Wednesday, September 17, 2014
Mia Kerick - The Red Sheet - Review & Giveaway
About the Book
One October morning, high school junior Bryan Dennison wakes up a different person—helpful, generous, and chivalrous—a person whose new admirable qualities he doesn’t recognize. Stranger still is the urge to tie a red sheet around his neck like a cape. Bryan soon realizes this compulsion to wear a red cape is accompanied by more unusual behavior. He can’t hold back from retrieving kittens from tall trees, helping little old ladies cross busy streets, and defending innocence anywhere he finds it.
Shockingly, at school, he realizes he used to be a bully. He’s attracted to the former victim of his bullying, Scott Beckett, though he has no memory of Scott from before “the change.” Where he’d been lazy in academics, overly aggressive in sports, and socially insecure, he’s a new person. And although he can recall behaving egotistically, he cannot remember his motivations.
Everyone, from his mother to his teachers to his “superjock” former pals, is shocked by his dramatic transformation. However, Scott Beckett is not impressed by Bryan’s newfound virtue. And convincing Scott he’s genuinely changed and improved, hopefully gaining Scott’s trust and maybe even his love, becomes Bryan’s obsession.
With a foreword by Cody Kennedy
The middle class American mindset comes close to choking the life out of Bryan Dennison. The stifling conservatism. The narrow minded thinking of white picket fence suburbia. The 'stand out only to be praised' mentality. On the surface, THE RED SHEET is set in the idyllic setting of small town New Hampshire, but it could really take place in any similar environment across the country where the overriding message is: Jocks can't be gay.
Unfortunately, basketball phenom Bryan is head over heels for a boy named Scott. The problem is Scott's the only one who knows Bryan's gay. Not even Bryan's mother suspects that her big, strapping, free-throw-nailing son is secretly dating a boy in his English class. Bryan is good at coasting under the radar, until Scott issues him an ultimatum—acknowledge their relationship in public or it's over. He's desperate for Bryan to make a stand, until something tragic occurs. The memory of what happens to Scott is so traumatic that Bryan doesn't even know he's repressing it until the end of the story when it all comes rushing back.
Because in the town where they live, disturbing incidents like that aren't reported. If one boy is doing something unspeakable to another boy, they say the victim was "beat up." These euphemisms for violent behavior are as dated as they are disturbing. In 2014, teenage boys still aren't encouraged to be who they are and express themselves openly if they happen to be gay, or at least a certain type of boy is expected to remain in the closet.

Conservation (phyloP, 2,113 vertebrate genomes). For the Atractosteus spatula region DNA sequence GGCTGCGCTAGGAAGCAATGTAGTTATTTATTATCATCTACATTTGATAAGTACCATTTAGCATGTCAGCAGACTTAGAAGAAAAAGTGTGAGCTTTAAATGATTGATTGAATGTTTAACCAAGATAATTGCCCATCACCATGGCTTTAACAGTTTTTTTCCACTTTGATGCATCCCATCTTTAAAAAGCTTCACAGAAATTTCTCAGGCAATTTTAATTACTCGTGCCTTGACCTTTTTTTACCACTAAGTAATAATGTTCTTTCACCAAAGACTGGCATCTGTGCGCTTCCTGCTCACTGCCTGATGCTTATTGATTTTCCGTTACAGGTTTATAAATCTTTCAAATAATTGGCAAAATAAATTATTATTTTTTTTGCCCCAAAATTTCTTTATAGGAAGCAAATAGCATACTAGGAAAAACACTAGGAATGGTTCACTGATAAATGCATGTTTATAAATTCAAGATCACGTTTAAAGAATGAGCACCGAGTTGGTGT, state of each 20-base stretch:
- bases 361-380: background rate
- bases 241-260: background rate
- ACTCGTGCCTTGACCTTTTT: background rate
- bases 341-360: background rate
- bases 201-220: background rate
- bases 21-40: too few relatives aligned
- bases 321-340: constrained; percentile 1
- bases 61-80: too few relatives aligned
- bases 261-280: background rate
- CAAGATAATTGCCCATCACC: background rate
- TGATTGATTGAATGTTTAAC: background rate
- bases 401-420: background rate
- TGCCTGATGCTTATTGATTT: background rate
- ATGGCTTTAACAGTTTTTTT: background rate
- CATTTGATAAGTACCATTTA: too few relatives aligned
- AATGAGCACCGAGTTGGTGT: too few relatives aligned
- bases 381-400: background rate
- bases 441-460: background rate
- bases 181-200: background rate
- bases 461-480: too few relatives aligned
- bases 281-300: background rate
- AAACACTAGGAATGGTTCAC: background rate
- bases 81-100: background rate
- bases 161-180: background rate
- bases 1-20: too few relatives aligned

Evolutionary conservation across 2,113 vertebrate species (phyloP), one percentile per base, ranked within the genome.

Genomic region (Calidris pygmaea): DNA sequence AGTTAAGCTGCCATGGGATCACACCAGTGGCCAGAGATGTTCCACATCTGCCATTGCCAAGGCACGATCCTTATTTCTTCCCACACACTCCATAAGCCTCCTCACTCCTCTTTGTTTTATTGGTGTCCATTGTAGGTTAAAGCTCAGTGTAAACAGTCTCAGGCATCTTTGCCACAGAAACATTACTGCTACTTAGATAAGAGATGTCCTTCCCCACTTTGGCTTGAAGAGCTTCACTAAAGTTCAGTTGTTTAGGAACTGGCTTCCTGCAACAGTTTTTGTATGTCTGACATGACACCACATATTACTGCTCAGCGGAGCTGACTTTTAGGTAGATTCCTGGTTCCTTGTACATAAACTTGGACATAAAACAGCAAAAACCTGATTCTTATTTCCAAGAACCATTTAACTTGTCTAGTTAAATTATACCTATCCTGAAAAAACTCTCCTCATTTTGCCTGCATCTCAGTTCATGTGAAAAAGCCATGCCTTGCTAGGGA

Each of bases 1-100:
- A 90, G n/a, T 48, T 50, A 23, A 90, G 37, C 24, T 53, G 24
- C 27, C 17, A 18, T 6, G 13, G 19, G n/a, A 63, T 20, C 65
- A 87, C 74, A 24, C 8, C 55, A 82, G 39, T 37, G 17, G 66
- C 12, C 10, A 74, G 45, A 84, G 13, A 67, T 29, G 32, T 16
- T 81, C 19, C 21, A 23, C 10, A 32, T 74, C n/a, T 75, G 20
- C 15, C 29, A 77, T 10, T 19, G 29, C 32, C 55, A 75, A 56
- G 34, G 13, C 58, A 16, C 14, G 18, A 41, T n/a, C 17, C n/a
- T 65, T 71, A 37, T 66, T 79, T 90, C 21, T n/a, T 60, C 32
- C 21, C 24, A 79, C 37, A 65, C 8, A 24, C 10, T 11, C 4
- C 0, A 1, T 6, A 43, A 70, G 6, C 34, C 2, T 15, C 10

Since Scott is small boned and effeminate looking, people automatically assume that he's gay and they're okay with it. Bryan, on the other hand, is the 6' 4'' standout player starting on the varsity team. He's expected to date the hot girl who puts out, even if he's not really into her, even if he's into a boy with wavy blonde hair he's dying to run his fingers through with crystal clear blue eyes he just wants to lose himself in. That's not supposed to happen, not in their town. It's too much for Appleton, New Hampshire to handle. It upsets the natural order of things.
Author Mia Kerick calls things as she sees them. She's aware of the hypocrisy that runs rampant through Main Street U.S.A. Same-sex relationships are viewed as okay in metropolitan areas where the Mom and Pop types don't have to come in contact with them. But two high school boys getting affectionate on the dance floor? The queasiness is readily apparent on the page. It's not what a lot of people are ready to stomach. But Kerick makes a compelling argument, illustrating the humanity behind these characters and the depth of the attachment between them. They're just as in love with each other as any of their peers who are in boy/girl relationships, in fact, they're probably more so.
When it comes to love, it's known to cross all boundaries from nationality to income level to race—so in THE RED SHEET, Kerick is well within her rights to ask the question: Why not gender?
The Red Sheet can be purchased at:
Amazon, Barnes and Noble, Dreamspinner Press, All Romance Books
Prices/Formats: $6.99 ebook, $14.99 paperback
Genre: Young Adult
Release: February 20, 2014
Publisher: Dreamspinner Press
Click to add to your Goodreads list.
About the Author
Mia Kerick is the mother of four exceptional children—all named after saints—and five nonpedigreed cats—all named after the next best thing to saints, Boston Red Sox players. Her husband of twenty years has been told by many that he has the patience of Job, but don’t ask Mia about that, as it is a sensitive subject.
Mia focuses her stories on the emotional growth of troubled young men and their relationships, and she believes that sex has a place in a love story, but not until it is firmly established as a love story. As a teen, Mia filled spiral-bound notebooks with romantic tales of tortured heroes (most of whom happened to strongly resemble lead vocalists of 1980s big-hair bands) and stuffed them under her mattress for safekeeping. She is thankful to Dreamspinner Press for providing her with an alternate place to stash her stories.
Mia is proud of her involvement with the Human Rights Campaign and cheers for each and every victory made in the name of marital equality. Her only major regret: never having taken typing or computer class in school, destining her to a life consumed with two-fingered pecking and constant prayer to the Gods of Technology.
My themes I always write about:
Sweetness. Unconventional love, tortured/damaged heroes- only love can save them
Links to connect with Mia:
Blog Tour Site
About the Giveaway
a Rafflecopter giveaway
Posted by City Girl Who Loves to Read at 12:01 AM